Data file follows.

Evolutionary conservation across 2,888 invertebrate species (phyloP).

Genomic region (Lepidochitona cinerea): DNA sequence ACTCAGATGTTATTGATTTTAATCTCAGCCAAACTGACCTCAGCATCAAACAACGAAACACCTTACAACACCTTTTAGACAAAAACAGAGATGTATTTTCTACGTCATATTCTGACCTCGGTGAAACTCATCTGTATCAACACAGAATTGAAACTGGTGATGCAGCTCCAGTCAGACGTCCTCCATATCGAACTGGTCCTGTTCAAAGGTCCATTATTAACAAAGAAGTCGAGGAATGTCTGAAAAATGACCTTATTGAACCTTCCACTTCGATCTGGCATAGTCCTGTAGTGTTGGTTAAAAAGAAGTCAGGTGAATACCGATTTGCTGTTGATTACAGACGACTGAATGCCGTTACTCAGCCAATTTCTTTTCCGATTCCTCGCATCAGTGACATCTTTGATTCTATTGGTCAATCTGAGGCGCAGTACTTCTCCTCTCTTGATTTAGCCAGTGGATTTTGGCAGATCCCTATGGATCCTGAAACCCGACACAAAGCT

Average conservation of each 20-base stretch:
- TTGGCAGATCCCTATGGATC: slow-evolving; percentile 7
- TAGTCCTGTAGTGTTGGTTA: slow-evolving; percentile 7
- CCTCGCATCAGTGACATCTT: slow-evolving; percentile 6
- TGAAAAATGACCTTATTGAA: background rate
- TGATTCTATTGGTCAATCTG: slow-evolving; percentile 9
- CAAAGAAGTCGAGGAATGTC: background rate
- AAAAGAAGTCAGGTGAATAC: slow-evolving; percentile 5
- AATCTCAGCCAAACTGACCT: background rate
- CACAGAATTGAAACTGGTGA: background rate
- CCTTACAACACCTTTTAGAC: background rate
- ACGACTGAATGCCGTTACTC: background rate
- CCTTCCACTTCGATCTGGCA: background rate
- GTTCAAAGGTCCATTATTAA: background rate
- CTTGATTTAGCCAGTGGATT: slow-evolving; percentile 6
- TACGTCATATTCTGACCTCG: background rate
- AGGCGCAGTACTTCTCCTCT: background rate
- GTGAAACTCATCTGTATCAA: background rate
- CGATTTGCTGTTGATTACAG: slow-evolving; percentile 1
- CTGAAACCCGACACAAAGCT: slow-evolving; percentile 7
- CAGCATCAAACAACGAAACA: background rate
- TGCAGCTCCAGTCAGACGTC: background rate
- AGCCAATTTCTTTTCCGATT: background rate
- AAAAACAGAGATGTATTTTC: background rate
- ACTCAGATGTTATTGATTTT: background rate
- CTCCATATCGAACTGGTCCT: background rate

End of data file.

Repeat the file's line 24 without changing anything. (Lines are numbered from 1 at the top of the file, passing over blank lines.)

- TGCAGCTCCAGTCAGACGTC: background rate